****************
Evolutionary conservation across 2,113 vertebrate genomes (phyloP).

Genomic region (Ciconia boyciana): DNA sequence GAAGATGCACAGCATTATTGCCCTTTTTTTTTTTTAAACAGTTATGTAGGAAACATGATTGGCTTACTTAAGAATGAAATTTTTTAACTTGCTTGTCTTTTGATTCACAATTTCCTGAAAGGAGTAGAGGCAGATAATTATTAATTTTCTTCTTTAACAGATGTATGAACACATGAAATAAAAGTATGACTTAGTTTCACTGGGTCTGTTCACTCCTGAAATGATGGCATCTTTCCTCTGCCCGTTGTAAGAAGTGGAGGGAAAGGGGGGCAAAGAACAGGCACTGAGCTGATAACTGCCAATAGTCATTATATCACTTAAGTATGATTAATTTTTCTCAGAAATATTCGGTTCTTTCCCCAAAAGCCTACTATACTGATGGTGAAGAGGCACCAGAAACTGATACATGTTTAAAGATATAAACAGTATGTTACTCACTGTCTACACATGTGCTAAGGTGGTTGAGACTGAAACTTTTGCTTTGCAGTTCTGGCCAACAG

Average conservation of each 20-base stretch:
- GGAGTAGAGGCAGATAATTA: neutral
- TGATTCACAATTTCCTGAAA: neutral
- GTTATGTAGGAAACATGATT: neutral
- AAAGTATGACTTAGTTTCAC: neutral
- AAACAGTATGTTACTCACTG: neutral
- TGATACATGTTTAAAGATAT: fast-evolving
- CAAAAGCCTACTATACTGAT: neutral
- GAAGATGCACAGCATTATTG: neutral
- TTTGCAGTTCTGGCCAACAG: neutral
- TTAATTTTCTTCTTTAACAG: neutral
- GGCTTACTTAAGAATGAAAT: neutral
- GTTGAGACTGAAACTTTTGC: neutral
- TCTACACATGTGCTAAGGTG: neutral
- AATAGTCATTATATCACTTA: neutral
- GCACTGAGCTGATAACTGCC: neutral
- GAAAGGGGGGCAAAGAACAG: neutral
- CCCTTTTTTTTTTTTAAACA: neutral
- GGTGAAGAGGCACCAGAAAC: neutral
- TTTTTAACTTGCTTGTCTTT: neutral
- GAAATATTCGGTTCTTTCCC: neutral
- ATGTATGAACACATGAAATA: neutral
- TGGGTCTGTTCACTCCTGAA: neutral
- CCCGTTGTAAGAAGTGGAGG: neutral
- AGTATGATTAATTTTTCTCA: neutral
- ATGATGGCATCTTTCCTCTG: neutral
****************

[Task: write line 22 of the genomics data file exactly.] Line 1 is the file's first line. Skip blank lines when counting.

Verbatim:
- TTTTTAACTTGCTTGTCTTT: neutral